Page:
An “Off” Week Goodie: Star in a Paranormal Mystery!

Star in a Paranormal Mystery

Have you ever imagined yourself a character in a mystery?

One of our misterio press authors is about to make that possible for one lucky winner. Enter now and maybe you will star in a paranormal mystery!! (Okay, that sounded a little gameshow host-y, but seriously, this is a cool giveaway.)

Kirsten Weiss will name a character in an exclusive, paranormal mystery short story after the winner of her giveaway, running through this Saturday, December 7th. The winner will also receive a hand-bound, original copy of the story, limited edition of 1! (They’ll even get to choose the color of the stitching in the spine… as long as it’s orange, purple, or black, because those are the colors she’s got).

But everyone’s a winner in this contest, because ALL entrants will receive a PDF copy of the finished story.

Want to enter? Just click here! http://bit.ly/2OTyPGs

Next Week: How to manage stress during the holiday season!

Kirsten Weiss has never met a dessert she didn’t like, and her guilty pleasures are watching Ghost Whisperer re-runs and drinking red wine. The latter gives her heartburn, but she drinks it anyway.

Now based in Colorado Springs, CO, she writes genre-blending cozy mystery, supernatural and steampunk suspense, mixing her experiences and imagination to create vivid worlds of fun and enchantment. If you like funny cozy mysteries, check out her Pie Town, Tea and Tarot, Paranormal Museum and Wits’ End books. If you’re looking for some magic with your mystery, give the Witches of Doyle, Riga Hayworth and Rocky Bridges books a try. And if you like steampunk, the Sensibility Grey series might be for you. To connect with Kirsten, see her author page here on misterio for social media links.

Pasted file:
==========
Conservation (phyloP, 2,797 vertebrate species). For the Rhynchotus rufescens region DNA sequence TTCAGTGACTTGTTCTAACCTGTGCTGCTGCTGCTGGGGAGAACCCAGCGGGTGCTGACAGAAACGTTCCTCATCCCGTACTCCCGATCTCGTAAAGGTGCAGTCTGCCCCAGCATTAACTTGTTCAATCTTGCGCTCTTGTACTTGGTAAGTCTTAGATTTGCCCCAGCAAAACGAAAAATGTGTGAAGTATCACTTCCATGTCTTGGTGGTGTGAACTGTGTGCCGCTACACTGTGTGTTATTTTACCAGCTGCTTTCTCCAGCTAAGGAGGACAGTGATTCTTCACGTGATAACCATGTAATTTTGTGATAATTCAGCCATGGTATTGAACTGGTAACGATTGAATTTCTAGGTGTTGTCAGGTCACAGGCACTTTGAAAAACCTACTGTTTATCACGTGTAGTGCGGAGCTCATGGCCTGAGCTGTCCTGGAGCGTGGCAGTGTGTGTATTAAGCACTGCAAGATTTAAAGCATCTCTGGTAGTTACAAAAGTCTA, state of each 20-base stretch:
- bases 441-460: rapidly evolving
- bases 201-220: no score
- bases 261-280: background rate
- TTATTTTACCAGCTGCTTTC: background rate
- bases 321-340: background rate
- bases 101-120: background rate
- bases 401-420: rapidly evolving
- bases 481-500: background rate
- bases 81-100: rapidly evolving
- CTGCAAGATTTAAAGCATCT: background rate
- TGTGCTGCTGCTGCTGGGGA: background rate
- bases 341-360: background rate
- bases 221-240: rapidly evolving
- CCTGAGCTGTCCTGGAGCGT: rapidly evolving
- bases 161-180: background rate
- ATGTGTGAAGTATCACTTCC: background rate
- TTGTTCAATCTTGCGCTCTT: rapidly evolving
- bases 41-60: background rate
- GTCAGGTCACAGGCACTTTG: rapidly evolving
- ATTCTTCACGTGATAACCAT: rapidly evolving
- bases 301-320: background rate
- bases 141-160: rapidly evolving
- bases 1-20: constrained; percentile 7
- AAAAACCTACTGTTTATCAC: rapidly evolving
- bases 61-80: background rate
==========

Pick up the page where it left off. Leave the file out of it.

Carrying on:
We blog here at misterio press about twice a month, usually on Tuesdays. Sometimes we talk about serious topics, and sometimes we just have some fun.

Please sign up via email (upper right sidebar) to follow us, so you don’t miss out on any of the interesting stuff, or the fun! (We do not lend, sell nor otherwise bend, spindle or mutilate followers’ e-mail addresses. 🙂 )

To see our Privacy Policy click HERE.

I’m Thankful I’m a Clumsy Gardener

by Kassandra Lamb

As a follow-up to a recent post, When Your Garden Tries to Kill You, I had promised to tell the rest of the story of how my garden tried to kill (or at least maim) me and why I’m thankful I’m a clumsy gardener.

This month marks the 9-year anniversary of the beginning of my writing career. And it got started, for real, because of my poor gardening skills.

I’d been futzing around for decades, rewriting the same first five chapters of my Great American Novel, and telling myself that someday, when I was retired and had more time, I would get serious about my writing.

Well, five years of semi-retirement came and went, and I still wasn’t getting serious.

Then one day, I was gardening.
Thankful I'm a clumsy gardener ~ here's my somewhat wild garden now.
The only section of garden still separate from the lawn. As you can see, I don’t keep it very neat anymore.

Not my fave thing to do and definitely not my best skill set.

But we’d inherited all these areas of plants and flowers, installed by the previous owner of our house, and I was valiantly trying to maintain them. (I’ve since pulled up most of the railroad ties that divided them from the lawn and told our lawn guy to mow right to the fence!)

That day, I had bought several bags of mulch, dragged them around to the backyard, and I was pulling weeds and then spreading fresh mulch around the plants.

When the pile of mulch bags was down to one bag, I looked at it and thought, Gotta be careful. I might trip over that.

Sure enough, not more than five minutes later, I stepped back to admire my now weed-free garden and tripped over the blinkety-blank bag of mulch. My body twisted and so did my foot, right under me.

The good news was, I didn’t break it.
I'm thankful I'm a clumsy gardener, despite this lovely sprained ankle.
A re-enactment. I didn’t think to take a pic of my swollen foot at the time.